leave his father, and now here he was. He knew
what these men meant when they talked about
waylaying a courier. "If I wasn't such a little
boy," he thought, sadly, " I could do something:
I wonder if I couldn't any way. The man said
some time to-night, and I know whore the Forks
are. They'd kill mo though, if they caught me
at it." He wandered about, thinking it over,
anxious and unhappy all day.
When night came he complained of a head
ache, and made it an excuse to go to bed early.
Once in tho little room where he slept he raised
the window softly, and clambering out over a
roof beloAV, ho started off us fast as he could go
in the direction of the Forks.
They were all too busy getting Jake ready to
miss him; but ho feared lest they should discov
er his absence, and suspect where ho had gone.
Ilia heart beat fast as he Hew along tho road, and
lie imagined in every sound that ho heard Jake
upon his track.
He reached tho Forks, however, safely. Be
yond this point the road—rough and scarcely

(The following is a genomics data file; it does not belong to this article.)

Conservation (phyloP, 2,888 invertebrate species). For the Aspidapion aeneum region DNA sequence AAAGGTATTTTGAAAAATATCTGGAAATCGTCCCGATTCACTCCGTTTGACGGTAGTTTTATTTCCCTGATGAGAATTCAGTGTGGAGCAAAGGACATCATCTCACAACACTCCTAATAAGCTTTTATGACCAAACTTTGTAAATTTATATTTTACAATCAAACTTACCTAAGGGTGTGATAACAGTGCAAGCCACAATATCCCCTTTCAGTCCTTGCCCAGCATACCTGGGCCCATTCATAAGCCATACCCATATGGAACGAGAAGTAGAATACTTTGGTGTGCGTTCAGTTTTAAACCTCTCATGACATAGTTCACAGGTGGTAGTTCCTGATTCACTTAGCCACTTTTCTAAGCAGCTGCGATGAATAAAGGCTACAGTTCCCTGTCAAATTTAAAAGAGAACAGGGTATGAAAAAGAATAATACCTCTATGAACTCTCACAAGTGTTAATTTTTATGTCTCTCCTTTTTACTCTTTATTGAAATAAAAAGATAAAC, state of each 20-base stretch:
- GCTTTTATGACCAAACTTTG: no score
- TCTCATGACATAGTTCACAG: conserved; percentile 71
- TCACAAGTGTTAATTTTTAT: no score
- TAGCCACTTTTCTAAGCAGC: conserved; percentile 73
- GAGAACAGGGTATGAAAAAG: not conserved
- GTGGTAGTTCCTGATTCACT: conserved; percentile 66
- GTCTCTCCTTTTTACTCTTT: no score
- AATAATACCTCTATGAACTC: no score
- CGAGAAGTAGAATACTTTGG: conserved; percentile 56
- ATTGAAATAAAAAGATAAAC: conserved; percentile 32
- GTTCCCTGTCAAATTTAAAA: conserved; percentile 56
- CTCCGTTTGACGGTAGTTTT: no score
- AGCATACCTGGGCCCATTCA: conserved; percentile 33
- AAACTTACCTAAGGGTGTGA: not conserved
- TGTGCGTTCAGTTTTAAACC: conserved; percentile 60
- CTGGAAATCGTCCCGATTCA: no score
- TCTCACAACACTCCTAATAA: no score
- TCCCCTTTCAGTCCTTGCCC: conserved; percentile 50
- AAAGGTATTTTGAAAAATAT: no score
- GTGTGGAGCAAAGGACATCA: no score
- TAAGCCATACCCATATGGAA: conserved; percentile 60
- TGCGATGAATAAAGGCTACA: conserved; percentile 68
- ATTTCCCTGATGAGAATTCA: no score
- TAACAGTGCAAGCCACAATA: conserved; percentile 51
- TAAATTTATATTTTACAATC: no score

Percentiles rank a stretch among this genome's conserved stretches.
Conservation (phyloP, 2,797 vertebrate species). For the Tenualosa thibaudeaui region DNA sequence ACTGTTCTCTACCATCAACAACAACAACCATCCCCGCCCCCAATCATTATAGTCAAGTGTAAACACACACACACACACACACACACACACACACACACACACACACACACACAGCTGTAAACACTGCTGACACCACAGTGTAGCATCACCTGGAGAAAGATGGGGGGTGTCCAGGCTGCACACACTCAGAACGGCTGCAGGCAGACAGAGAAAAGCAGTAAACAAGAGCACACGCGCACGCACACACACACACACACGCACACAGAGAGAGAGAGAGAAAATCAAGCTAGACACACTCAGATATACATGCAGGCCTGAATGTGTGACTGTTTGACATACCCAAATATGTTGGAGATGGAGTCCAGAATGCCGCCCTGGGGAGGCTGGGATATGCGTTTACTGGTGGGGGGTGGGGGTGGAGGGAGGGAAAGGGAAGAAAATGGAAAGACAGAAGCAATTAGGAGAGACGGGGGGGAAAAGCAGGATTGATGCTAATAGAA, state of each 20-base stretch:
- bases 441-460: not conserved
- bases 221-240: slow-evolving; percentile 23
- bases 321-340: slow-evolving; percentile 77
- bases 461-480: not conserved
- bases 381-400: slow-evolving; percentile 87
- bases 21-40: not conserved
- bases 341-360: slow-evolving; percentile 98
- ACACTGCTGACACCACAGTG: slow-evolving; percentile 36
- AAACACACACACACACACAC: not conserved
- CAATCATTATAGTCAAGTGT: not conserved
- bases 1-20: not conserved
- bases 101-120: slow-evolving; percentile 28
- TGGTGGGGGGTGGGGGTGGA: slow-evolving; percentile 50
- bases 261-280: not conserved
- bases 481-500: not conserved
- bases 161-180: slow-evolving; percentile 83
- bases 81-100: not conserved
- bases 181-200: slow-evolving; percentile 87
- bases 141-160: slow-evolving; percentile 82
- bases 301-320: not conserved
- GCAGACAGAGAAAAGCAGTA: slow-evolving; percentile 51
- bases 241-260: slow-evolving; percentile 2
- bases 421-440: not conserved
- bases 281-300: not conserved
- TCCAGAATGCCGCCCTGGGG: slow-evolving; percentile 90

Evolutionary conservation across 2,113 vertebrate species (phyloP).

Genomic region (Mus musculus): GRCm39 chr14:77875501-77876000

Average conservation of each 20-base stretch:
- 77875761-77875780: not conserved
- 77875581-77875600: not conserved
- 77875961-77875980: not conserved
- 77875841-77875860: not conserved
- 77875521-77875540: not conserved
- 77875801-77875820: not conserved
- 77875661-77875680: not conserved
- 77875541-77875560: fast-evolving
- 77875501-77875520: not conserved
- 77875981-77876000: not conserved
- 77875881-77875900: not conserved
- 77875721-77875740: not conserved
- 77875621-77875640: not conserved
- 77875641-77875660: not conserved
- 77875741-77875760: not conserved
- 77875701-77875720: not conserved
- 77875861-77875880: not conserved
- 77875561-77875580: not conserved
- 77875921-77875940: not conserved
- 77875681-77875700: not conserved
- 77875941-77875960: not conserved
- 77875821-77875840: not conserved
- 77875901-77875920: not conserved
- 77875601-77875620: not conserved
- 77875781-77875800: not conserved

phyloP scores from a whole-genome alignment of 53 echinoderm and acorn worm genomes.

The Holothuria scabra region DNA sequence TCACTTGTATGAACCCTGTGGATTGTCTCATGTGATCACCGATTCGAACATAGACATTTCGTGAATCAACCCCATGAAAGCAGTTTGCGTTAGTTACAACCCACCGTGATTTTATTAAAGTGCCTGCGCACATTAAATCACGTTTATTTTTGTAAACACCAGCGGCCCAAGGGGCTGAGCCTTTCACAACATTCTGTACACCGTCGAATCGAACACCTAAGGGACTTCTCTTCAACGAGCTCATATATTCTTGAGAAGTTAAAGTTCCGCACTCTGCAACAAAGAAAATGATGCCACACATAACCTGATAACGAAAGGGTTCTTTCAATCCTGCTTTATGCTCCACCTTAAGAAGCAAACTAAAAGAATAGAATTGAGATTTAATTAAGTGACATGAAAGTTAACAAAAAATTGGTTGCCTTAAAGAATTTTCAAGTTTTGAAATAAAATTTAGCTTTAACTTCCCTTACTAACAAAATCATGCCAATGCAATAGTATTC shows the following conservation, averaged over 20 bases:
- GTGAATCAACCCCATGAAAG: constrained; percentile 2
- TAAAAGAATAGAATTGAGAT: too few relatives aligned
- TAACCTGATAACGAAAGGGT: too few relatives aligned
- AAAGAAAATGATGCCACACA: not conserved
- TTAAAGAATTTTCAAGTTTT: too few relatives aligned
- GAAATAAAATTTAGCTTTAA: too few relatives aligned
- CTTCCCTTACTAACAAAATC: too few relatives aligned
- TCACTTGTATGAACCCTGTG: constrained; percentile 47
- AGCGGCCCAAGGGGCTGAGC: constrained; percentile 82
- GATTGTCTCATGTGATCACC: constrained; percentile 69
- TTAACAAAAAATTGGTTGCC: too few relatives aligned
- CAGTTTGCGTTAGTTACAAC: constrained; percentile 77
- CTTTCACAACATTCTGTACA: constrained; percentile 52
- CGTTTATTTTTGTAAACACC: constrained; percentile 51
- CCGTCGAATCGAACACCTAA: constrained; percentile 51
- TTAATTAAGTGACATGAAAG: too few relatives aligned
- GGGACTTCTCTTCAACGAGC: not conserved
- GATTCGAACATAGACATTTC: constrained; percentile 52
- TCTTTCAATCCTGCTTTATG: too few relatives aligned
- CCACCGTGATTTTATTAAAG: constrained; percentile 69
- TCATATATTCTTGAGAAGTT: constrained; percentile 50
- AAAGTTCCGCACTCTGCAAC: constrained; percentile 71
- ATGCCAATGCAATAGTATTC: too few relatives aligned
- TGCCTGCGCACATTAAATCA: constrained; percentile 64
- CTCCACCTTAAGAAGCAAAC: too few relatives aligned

more than a bridle-path before—dwindled and
diverged into various nearly undistinguishablo
It would not answer for him to remain here,
but whore to wait beyond? By which of these
scarcely percoptiblo ways avouKl tho expected
courier come ?
Fortuhately, about half a mile on the woods
Avero more open and the groAVth loav. Thero avus
a,high, bright moon. "If only Jake Avill stay
at tho Forks and watch," thought tho boy, as ho
ran again toAvard the more open ground. That
reached, he climbed a tree, and began his watch,
listening at the same time for Jake and his
Not a very easy watch you may imagino that
—every young sense on tho alert, and so many
shadows among the scattering trees to delude his
Suddenly ho heard the tramp of a horse, and
almost instantly saw him—it must be he, he
thought—a man alone on horseback, and riding
at that pace.
Almost in tho same moment he imagined be
heard somo one approaching in tho opposite di
rection. Tho courier, if it were he, AA'as riding
unsuspiciously on, trusting perhaps to the speed
of the animal ho rode to take him past any dan
ger that lurked.
Will was coming down from his 2J ei 'eb as
quickly as 2)ossible. He was quite sure that Jake
and his men Avere waiting not far aAvay ; the
courier Avas riding on unconscious of it—passing